The following reagents were used: the PCR polymerases used were either Phusion Hot Start high-fidelity DNA polymerase (New England Biolabs) or the Roche Long Template PCR System (Roche Applied Science). Primers for PCR amplification, including those for mutagenic PCR to correct nucleotides not matching the T/F sequence, were purchased from IDT (Coralville, IA). Some nucleotides mismatched with the respective T/F sequences were corrected by using the QuikChange XL kit (Stratagene). Restriction enzymes were purchased from Promega and New England Biolabs. Purification of DNA fragments after PCR or gel electrophoresis was conducted with either a QIAquick PCR purification kit or a QIAquick gel purification kit (both from Qiagen). DNA ligations were performed using T4 DNA ligase from either Promega (catalog no. M180A) or New England Biolabs (catalog no. M0202S). T4 DNA ligase-ligated plasmids were transformed into either One-Shot Stbl3 chemically competent E. coli or MAX Efficiency Stbl2 competent cells (Invitrogen). All bacterial cultures were grown at 33°C.
For six subjects (700010106, THRO4156, RHPA4259, REJO4541, SUMA0874, and TRJO4551), IMCs were generated from integrated proviral DNA. The methodology developed for these six clade B-infected subjects has also been applied, with variations, to one clade B T/F virus in a linked MSM transmission study (44) and two clade C T/F viruses (55). Derivation of IMCs from proviral DNA offered important advantages: amplicons contained complete 5′ and 3′ LTRs, and a shorter PCR amplicon length (overlapping half genomes) allowed the use of a high-fidelity DNA polymerase (Phusion Hot Start high-fidelity DNA polymerase [New England Biolabs]).This significantly reduced the effort required for correcting mutations introduced into SG amplicons by Taq polymerase when cloning from vRNA/cDNA. High-molecular-weight genomic DNA (gDNA) was extracted from either uncultured patient PBMC or, for subject 700010106, from a CD4+/CCR5+ recombinant cell line incubated for 24 h with HIV-1+ patient plasma, using a Qiagen DNeasy blood and tissue kit. The gDNA samples were endpoint diluted in 96-well plates and, as detailed below, subjected to half-nested PCR amplification using primers specific for each subject to amplify the complete proviral DNA genome in two halves, including an overlapping segment containing a unique restriction enzyme site for ligating the two genome halves together.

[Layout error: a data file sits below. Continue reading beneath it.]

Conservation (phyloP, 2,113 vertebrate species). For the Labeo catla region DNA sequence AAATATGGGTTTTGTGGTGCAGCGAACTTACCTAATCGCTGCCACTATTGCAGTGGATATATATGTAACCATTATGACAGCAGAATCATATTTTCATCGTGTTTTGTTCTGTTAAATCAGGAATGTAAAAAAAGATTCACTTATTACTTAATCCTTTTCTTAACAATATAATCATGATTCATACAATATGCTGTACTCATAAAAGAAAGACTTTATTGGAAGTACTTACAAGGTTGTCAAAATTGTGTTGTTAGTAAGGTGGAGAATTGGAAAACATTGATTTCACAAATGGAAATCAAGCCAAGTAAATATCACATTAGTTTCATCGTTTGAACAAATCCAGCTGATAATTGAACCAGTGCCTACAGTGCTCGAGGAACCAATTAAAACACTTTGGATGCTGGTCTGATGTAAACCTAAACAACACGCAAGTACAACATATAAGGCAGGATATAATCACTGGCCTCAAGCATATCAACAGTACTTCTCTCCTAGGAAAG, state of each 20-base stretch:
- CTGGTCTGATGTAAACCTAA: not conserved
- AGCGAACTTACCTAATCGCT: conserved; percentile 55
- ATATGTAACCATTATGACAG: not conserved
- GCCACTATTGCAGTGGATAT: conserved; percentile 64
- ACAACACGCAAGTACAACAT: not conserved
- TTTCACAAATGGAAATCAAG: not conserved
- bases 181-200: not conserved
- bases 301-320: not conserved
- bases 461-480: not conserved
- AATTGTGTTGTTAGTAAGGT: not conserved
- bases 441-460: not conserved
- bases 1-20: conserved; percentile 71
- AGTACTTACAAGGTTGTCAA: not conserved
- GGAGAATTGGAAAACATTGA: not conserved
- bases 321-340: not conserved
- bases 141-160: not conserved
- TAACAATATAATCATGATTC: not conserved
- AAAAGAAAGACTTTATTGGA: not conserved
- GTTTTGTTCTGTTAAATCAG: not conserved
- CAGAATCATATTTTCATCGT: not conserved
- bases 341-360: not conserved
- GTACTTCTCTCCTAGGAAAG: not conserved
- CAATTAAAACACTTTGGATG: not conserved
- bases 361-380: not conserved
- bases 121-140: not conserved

To generate the pREJO.c, pTHRO.c, and pRHPA.c IMCs, proviral DNA genomes were amplified in two overlapping fragments, wherein the region of sequence overlap contained a unique SbfI restriction site. The PCR primers matched the T/F sequence of each virus, and MluI and ApaI restriction enzyme sites were added on to the 5′ ends of the sense and antisense primers, respectively. Single-round bulk PCR amplification was performed in 1× Phusion Hot Start HiFi buffer, with 0.2 mM concentrations of each dNTP, 0.5 μM concentrations of each primer, a 3% final concentration of dimethyl sulfoxide, and 0.02 U/μl of Phusion Hot Start high-fidelity polymerase in 50-μl reactions. PCR products were purified, and adenine overhangs were added to each purified DNA as described above. The PCR product comprising each half-genome fragment was then independently TA cloned into a pCR-XL-TOPO vector (see above). Miniprep DNA from clones was screened for correct size of the insert and two to three clones of each genome half were sequenced. Clones had either no or few (2 to 4) nucleotide mutations. Those with the fewest changes were used to generate IMCs. For this purpose, any mismatched nucleotides were corrected by mutagenic PCR. Then, the 5′ genome half was excised and cloned into the 3′ genome-containing TOPO XL vector utilizing the MluI and SbfI restriction sites, thereby generating the full-length clone of each T/F provirus. The REJO genome was not stable in the pCR-XL-TOPO vector and thus was ligated into the modified low-copy-number pBR322 plasmid (55). The maxiprep DNA of each final clone was sequenced and confirmed to match the cognate T/F virus genome.